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Novel KRIT1/CCM1 heterozygous nonsense mutation (c.715 C>T) associated with cerebral and cerebellar cavernous malformations in a paediatric patient
  1. Dillon Y Chen,
  2. John Ross Crawford
  1. Department of Neurosciences and Pediatrics, University of California San Diego, San Diego, California, USA
  1. Correspondence to Dr John Ross Crawford, jrcrawford{at}

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A 4-year-old Hispanic boy with no significant history presented to the emergency room with 4 days of headache, nausea, vomiting and gait abnormality. Physical exam was significant for cerebellar symptoms. MRI of the brain showed multiple foci of susceptibility, which are suggestive of cavernous malformations with evidence of recent haemorrhagic in the largest cerebellar lesion (figure 1). Magnetic resonance angiogram and MRI of the spine did not show additional lesions. Genetic sequencing revealed a novel heterozygous nonsense nucleotide transition (c.715C>T;pQ239X) of the CCM1/KRIT1 gene. This mutation predicted a premature stop codon and is expected to be pathogenic. No family history of cavernous malformation was reported for this patient.

Figure 1

MRI of the brain demonstrates a large heterogeneous lesion in the left cerebellar hemisphere with associated oedema (A: Swan sequence; B: T2 fluid attenuation inversion recovery sequence), and additional lesions, including in the right posterior inferior frontal lobe (C: Swan sequence).

Cerebral cavernous malformations (CCMs) are vascular lesions that affect 0.5% of the population. Three genetic loci—CCM1, CCM2 and CCM3—are responsible for nearly 90% of all familiar cavernous malformations.1 Mutations in the CCM genes are hypothesised to lead to compromised endothelium integrity and abnormal angiogenesis, resulting in vascular malformation.2 Hispanic Americans, like our patient, have a 20-fold to 100-fold increase in risk compared with the general population, and a well-documented founder mutation (c.1363C>T;pQ455X) has been reported.3 Only 20%–30% of patients with CCM are symptomatic.1 While CCM has been well described in adults, the natural history of CCM progression in the paediatric population is not well known; the mean age of clinical onset is 29.7 years.2 This CCM1/KRIT1 mutation, identified in our patient, has never been reported. Thus, although less prevalent, in a paediatric patient with characteristic neuroimaging findings of CCM, genetic testing should be considered.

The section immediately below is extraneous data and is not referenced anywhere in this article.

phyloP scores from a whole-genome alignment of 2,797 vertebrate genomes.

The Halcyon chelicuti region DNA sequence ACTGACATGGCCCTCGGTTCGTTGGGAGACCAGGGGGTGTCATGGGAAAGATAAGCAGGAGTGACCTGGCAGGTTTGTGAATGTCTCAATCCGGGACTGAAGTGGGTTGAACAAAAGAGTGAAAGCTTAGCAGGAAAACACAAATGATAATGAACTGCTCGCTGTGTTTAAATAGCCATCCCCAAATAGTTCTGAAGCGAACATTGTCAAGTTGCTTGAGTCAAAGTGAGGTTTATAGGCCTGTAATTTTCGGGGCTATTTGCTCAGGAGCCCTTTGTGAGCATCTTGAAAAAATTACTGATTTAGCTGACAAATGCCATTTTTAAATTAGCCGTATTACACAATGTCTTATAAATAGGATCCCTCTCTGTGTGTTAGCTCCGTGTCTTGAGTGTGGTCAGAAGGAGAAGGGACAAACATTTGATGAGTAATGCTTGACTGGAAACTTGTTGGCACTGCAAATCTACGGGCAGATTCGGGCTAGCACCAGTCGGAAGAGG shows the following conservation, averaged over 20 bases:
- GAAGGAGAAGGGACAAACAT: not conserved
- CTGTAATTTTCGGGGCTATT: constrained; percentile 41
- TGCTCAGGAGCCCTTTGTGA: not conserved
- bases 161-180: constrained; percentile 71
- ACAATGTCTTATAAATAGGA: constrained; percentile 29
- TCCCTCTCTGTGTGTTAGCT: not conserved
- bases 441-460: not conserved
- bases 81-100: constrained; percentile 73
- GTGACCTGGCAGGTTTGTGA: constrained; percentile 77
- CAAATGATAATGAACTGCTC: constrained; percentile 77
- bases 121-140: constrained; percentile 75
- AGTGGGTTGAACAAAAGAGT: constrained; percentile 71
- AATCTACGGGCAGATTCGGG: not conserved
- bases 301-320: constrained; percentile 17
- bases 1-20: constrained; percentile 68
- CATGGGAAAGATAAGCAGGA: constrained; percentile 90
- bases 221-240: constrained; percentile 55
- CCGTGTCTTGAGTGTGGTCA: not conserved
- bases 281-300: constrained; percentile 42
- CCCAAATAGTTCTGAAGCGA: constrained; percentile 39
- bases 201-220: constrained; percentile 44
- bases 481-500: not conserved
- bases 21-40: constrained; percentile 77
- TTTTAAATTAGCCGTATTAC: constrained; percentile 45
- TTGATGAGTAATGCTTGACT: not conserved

Learning points

  • Patients with cerebral cavernous malformations can present with seizures, stroke, headaches or haemorrhage.

  • Genetic testing should be considered if the neuroimaging demonstrates lesions suggestive of cerebral cavernous malformations.



  • Contributors JRC and DYC were responsible for the design, acquisition and interpretation of the data, and writing of the case report. Both authors have reviewed and approved this submission.

  • Funding The authors have not declared a specific grant for this research from any funding agency in the public, commercial or not-for-profit sectors.

  • Competing interests None declared.

  • Patient consent Parental/guardian consent obtained.

  • Provenance and peer review Not commissioned; externally peer reviewed.

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